and she ran away
with a violence
stabbing at her knees and feet

dissolving into the wetness  
of winter air

her face, now
only a 3x4 snapshot
lost in a sea
of other imprisoned moments
on a living room floor
I can move the thin
flat pile; searching
but all that is left is
a memory of soft blue eyes
a medicine that won't heal.

this one was abandoned
a splinter
left under the skin
pushed out by protective flesh
over time…
over pain and infection

it peels apart
and shows off the insides
a place where secrets
are stored; protected
away from idol hands
in the back pocket
of frayed blue jeans
and a forgetful mind

in here,
past drawn curtains,
and stain-glass windows,
she can see me
on my island of the past
holding each picture
up to the light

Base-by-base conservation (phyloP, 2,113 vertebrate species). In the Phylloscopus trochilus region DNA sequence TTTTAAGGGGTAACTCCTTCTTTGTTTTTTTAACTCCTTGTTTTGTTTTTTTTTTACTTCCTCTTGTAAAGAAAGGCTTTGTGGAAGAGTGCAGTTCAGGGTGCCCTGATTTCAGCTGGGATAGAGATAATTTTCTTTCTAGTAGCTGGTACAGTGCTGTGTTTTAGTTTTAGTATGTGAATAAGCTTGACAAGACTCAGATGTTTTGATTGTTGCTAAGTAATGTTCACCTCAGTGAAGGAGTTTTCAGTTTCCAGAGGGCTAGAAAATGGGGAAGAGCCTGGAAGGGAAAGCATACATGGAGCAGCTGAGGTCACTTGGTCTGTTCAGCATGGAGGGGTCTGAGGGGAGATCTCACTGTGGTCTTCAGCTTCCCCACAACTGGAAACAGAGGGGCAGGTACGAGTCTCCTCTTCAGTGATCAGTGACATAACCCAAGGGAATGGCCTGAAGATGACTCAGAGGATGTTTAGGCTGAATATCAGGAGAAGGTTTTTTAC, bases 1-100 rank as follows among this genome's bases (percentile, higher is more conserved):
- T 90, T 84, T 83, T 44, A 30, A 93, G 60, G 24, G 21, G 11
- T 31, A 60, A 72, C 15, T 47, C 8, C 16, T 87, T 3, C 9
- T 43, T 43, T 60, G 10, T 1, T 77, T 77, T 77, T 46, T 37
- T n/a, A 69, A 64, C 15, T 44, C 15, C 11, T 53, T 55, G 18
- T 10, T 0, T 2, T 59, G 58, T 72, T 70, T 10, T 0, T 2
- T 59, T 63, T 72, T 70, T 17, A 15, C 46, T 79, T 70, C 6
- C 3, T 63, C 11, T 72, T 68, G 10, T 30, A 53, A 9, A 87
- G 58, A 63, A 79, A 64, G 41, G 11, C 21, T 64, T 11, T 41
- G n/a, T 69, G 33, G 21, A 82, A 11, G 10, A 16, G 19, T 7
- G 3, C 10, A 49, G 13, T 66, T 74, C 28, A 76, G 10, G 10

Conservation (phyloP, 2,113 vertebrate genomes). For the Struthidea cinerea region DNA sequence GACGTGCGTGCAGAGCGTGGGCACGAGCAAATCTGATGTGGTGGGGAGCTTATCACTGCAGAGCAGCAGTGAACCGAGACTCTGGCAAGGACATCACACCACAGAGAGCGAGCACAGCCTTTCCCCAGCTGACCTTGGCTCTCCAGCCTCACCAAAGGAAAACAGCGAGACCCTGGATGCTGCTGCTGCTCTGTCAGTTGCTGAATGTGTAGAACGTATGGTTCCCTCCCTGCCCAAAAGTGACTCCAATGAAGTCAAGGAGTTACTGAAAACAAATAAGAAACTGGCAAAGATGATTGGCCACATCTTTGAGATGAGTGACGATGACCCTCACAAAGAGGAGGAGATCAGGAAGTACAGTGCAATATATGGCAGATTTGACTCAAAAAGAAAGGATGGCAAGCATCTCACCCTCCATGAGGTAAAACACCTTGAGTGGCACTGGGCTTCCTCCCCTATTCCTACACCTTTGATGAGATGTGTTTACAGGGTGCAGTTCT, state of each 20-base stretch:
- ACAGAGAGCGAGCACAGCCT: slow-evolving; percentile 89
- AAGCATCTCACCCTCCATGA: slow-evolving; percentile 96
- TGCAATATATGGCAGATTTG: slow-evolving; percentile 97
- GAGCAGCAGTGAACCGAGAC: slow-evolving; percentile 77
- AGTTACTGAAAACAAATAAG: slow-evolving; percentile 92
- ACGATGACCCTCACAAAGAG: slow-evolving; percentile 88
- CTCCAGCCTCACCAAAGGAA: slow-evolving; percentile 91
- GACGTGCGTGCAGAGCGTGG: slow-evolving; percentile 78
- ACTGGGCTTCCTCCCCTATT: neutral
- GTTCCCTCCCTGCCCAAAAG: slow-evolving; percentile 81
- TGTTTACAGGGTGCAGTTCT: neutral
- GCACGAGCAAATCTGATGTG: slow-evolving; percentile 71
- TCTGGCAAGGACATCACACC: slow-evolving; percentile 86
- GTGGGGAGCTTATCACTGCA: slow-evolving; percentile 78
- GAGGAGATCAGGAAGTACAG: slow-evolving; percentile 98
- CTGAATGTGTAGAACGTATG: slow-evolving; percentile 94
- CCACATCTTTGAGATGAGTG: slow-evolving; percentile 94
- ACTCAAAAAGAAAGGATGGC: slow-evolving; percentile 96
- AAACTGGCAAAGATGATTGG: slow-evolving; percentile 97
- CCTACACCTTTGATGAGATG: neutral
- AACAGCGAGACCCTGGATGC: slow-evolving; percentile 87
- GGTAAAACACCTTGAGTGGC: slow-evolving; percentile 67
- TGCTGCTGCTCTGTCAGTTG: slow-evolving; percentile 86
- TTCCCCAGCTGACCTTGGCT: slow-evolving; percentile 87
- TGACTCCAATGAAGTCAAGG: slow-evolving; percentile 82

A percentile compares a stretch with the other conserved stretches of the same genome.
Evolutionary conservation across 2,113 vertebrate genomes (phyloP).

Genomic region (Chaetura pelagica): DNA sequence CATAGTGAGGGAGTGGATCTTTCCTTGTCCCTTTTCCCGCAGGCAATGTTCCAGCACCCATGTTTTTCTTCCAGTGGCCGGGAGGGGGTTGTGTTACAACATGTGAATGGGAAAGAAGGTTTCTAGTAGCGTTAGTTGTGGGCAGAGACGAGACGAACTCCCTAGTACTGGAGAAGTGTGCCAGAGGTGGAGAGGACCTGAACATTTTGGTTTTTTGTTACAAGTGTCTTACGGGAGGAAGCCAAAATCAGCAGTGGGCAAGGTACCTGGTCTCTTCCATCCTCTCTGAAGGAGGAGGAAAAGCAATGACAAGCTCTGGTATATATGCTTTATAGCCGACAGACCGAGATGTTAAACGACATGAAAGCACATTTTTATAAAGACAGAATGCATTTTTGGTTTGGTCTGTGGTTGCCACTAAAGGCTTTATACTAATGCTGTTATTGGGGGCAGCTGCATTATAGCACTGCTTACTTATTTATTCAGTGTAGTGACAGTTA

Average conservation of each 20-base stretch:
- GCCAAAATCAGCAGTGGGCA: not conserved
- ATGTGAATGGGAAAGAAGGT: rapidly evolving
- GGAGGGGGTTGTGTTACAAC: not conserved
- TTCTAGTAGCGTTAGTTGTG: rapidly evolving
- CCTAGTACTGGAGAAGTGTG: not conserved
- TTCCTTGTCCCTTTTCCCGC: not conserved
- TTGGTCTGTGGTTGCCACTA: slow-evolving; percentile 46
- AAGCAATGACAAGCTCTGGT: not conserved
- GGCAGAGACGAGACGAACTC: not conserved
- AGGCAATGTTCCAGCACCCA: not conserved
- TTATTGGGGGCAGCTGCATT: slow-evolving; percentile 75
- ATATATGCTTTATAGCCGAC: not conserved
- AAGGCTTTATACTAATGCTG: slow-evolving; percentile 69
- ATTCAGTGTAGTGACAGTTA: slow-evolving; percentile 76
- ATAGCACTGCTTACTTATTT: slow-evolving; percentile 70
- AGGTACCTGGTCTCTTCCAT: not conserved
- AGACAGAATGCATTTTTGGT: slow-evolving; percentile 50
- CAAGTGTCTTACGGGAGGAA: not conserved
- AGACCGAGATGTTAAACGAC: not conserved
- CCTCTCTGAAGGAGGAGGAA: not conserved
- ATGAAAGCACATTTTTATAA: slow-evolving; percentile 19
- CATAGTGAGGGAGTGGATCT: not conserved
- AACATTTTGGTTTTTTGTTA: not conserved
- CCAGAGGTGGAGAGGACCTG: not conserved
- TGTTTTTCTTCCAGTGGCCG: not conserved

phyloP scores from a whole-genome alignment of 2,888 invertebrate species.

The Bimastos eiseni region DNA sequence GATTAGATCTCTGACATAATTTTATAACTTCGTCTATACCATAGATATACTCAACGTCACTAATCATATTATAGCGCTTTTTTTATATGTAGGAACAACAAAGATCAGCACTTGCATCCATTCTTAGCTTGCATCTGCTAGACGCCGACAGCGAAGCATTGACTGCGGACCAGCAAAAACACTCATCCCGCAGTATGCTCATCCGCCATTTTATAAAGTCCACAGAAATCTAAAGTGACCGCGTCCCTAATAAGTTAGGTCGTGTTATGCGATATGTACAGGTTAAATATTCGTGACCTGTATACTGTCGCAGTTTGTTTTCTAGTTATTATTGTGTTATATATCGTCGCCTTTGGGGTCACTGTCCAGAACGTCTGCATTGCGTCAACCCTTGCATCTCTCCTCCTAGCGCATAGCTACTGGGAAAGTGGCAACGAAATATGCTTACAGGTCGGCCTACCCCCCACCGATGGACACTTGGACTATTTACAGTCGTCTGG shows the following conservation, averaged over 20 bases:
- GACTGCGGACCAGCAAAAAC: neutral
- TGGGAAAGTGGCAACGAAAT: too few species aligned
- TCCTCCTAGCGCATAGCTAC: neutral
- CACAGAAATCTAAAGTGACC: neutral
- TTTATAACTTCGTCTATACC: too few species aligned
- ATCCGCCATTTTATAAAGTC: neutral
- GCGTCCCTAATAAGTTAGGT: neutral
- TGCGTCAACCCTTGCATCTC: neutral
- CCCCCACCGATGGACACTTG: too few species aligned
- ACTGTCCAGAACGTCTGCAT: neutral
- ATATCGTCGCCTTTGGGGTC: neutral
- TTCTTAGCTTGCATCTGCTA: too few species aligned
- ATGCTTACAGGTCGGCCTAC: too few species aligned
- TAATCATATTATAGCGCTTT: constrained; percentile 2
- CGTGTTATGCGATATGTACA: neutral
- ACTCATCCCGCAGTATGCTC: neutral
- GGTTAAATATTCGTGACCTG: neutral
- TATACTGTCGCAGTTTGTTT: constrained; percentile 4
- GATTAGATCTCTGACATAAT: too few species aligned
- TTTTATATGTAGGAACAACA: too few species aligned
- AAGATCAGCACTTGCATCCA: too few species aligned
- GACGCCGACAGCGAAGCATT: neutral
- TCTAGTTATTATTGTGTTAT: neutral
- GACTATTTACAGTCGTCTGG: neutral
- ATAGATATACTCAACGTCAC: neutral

like an offering
objects for the Sun God

“not this one”
“nor this one”

it's the one
with her arm
around my neck
our two wild smiles
and the statue
of Nike
in the background
headless and
wings spread out


reversed back to blackness
and I remain the madman
of images; of a face
ten years younger
than it was

Wednesday, August 3, 2011


In 1987, I wanted to play in the creek,
catching frogs and wishing the darkness would wait another hour.
I wanted to keep a jar of lightning bugs by my bedside,
and name each one after cartoon characters.

In 1987, I wanted Tammy to be my friend,
I wanted to be important to somebody;
find a way to burst the soundless bubble that caged me
away from parents too young to see their recklessness.

In 1987, an Irish band sang With or Without you
and I wanted to know what love felt like.
I dreamed of beautiful girlfriends I would never make my wife,